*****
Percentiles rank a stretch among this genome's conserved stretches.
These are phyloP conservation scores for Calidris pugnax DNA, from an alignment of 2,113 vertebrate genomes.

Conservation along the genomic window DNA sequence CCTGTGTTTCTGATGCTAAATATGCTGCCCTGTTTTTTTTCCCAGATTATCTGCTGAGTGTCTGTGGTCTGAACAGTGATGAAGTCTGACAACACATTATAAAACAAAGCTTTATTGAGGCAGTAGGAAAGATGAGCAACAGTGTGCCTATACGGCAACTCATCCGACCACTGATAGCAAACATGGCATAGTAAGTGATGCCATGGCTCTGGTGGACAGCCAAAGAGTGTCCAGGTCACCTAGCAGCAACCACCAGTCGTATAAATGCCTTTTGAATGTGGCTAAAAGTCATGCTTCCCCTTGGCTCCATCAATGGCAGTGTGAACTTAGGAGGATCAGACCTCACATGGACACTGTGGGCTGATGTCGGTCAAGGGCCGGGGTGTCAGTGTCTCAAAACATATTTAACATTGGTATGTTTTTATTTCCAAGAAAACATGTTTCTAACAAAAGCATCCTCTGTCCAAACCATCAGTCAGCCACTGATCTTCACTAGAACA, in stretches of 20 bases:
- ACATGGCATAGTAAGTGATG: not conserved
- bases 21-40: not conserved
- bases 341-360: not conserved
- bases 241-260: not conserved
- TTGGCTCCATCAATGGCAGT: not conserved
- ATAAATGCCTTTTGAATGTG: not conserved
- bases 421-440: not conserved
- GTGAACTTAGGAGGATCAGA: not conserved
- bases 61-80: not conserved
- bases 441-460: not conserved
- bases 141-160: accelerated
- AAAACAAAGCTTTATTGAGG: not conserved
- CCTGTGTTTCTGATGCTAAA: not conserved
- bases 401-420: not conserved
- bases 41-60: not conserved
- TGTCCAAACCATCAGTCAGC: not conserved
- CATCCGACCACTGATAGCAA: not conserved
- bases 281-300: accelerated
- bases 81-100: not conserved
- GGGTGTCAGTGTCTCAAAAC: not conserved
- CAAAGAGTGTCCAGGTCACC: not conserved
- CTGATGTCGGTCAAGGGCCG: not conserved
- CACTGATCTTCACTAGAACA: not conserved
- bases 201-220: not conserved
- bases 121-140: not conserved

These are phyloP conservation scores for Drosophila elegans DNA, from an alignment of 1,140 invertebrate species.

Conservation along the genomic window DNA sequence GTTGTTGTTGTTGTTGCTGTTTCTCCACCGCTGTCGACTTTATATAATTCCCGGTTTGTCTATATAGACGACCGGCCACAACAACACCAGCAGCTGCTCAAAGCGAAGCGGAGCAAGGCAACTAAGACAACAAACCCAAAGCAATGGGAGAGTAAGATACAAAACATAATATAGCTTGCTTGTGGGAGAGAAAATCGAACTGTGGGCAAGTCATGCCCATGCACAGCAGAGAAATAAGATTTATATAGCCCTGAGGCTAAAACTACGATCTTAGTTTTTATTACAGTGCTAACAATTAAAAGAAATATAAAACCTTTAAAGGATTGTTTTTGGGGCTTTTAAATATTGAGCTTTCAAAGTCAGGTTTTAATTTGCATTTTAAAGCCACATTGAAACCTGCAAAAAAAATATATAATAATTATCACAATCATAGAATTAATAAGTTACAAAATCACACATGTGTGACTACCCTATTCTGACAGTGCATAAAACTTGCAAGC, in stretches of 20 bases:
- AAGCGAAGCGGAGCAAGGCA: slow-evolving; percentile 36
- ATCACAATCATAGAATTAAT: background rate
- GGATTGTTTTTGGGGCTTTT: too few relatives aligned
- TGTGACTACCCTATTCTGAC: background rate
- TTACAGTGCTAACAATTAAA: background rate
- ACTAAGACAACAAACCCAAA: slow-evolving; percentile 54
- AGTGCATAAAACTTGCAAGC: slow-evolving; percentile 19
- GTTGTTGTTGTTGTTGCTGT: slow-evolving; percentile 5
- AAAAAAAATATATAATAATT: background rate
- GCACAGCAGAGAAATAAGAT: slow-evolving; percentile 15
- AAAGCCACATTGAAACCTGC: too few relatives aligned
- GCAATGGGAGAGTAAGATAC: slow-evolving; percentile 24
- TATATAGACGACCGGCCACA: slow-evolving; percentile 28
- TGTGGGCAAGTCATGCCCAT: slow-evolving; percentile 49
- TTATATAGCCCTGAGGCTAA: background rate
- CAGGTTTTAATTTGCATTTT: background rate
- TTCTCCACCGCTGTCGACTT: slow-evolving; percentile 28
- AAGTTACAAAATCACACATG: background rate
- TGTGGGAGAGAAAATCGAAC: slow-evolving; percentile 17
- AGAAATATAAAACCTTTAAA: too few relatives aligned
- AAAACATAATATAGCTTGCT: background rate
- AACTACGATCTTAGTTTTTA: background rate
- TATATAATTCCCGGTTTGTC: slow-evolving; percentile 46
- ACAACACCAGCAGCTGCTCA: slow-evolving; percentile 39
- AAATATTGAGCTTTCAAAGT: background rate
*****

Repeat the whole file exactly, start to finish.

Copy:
Percentiles rank a stretch among this genome's conserved stretches.
These are phyloP conservation scores for Calidris pugnax DNA, from an alignment of 2,113 vertebrate genomes.

Conservation along the genomic window DNA sequence CCTGTGTTTCTGATGCTAAATATGCTGCCCTGTTTTTTTTCCCAGATTATCTGCTGAGTGTCTGTGGTCTGAACAGTGATGAAGTCTGACAACACATTATAAAACAAAGCTTTATTGAGGCAGTAGGAAAGATGAGCAACAGTGTGCCTATACGGCAACTCATCCGACCACTGATAGCAAACATGGCATAGTAAGTGATGCCATGGCTCTGGTGGACAGCCAAAGAGTGTCCAGGTCACCTAGCAGCAACCACCAGTCGTATAAATGCCTTTTGAATGTGGCTAAAAGTCATGCTTCCCCTTGGCTCCATCAATGGCAGTGTGAACTTAGGAGGATCAGACCTCACATGGACACTGTGGGCTGATGTCGGTCAAGGGCCGGGGTGTCAGTGTCTCAAAACATATTTAACATTGGTATGTTTTTATTTCCAAGAAAACATGTTTCTAACAAAAGCATCCTCTGTCCAAACCATCAGTCAGCCACTGATCTTCACTAGAACA, in stretches of 20 bases:
- ACATGGCATAGTAAGTGATG: not conserved
- bases 21-40: not conserved
- bases 341-360: not conserved
- bases 241-260: not conserved
- TTGGCTCCATCAATGGCAGT: not conserved
- ATAAATGCCTTTTGAATGTG: not conserved
- bases 421-440: not conserved
- GTGAACTTAGGAGGATCAGA: not conserved
- bases 61-80: not conserved
- bases 441-460: not conserved
- bases 141-160: accelerated
- AAAACAAAGCTTTATTGAGG: not conserved
- CCTGTGTTTCTGATGCTAAA: not conserved
- bases 401-420: not conserved
- bases 41-60: not conserved
- TGTCCAAACCATCAGTCAGC: not conserved
- CATCCGACCACTGATAGCAA: not conserved
- bases 281-300: accelerated
- bases 81-100: not conserved
- GGGTGTCAGTGTCTCAAAAC: not conserved
- CAAAGAGTGTCCAGGTCACC: not conserved
- CTGATGTCGGTCAAGGGCCG: not conserved
- CACTGATCTTCACTAGAACA: not conserved
- bases 201-220: not conserved
- bases 121-140: not conserved

These are phyloP conservation scores for Drosophila elegans DNA, from an alignment of 1,140 invertebrate species.

Conservation along the genomic window DNA sequence GTTGTTGTTGTTGTTGCTGTTTCTCCACCGCTGTCGACTTTATATAATTCCCGGTTTGTCTATATAGACGACCGGCCACAACAACACCAGCAGCTGCTCAAAGCGAAGCGGAGCAAGGCAACTAAGACAACAAACCCAAAGCAATGGGAGAGTAAGATACAAAACATAATATAGCTTGCTTGTGGGAGAGAAAATCGAACTGTGGGCAAGTCATGCCCATGCACAGCAGAGAAATAAGATTTATATAGCCCTGAGGCTAAAACTACGATCTTAGTTTTTATTACAGTGCTAACAATTAAAAGAAATATAAAACCTTTAAAGGATTGTTTTTGGGGCTTTTAAATATTGAGCTTTCAAAGTCAGGTTTTAATTTGCATTTTAAAGCCACATTGAAACCTGCAAAAAAAATATATAATAATTATCACAATCATAGAATTAATAAGTTACAAAATCACACATGTGTGACTACCCTATTCTGACAGTGCATAAAACTTGCAAGC, in stretches of 20 bases:
- AAGCGAAGCGGAGCAAGGCA: slow-evolving; percentile 36
- ATCACAATCATAGAATTAAT: background rate
- GGATTGTTTTTGGGGCTTTT: too few relatives aligned
- TGTGACTACCCTATTCTGAC: background rate
- TTACAGTGCTAACAATTAAA: background rate
- ACTAAGACAACAAACCCAAA: slow-evolving; percentile 54
- AGTGCATAAAACTTGCAAGC: slow-evolving; percentile 19
- GTTGTTGTTGTTGTTGCTGT: slow-evolving; percentile 5
- AAAAAAAATATATAATAATT: background rate
- GCACAGCAGAGAAATAAGAT: slow-evolving; percentile 15
- AAAGCCACATTGAAACCTGC: too few relatives aligned
- GCAATGGGAGAGTAAGATAC: slow-evolving; percentile 24
- TATATAGACGACCGGCCACA: slow-evolving; percentile 28
- TGTGGGCAAGTCATGCCCAT: slow-evolving; percentile 49
- TTATATAGCCCTGAGGCTAA: background rate
- CAGGTTTTAATTTGCATTTT: background rate
- TTCTCCACCGCTGTCGACTT: slow-evolving; percentile 28
- AAGTTACAAAATCACACATG: background rate
- TGTGGGAGAGAAAATCGAAC: slow-evolving; percentile 17
- AGAAATATAAAACCTTTAAA: too few relatives aligned
- AAAACATAATATAGCTTGCT: background rate
- AACTACGATCTTAGTTTTTA: background rate
- TATATAATTCCCGGTTTGTC: slow-evolving; percentile 46
- ACAACACCAGCAGCTGCTCA: slow-evolving; percentile 39
- AAATATTGAGCTTTCAAAGT: background rate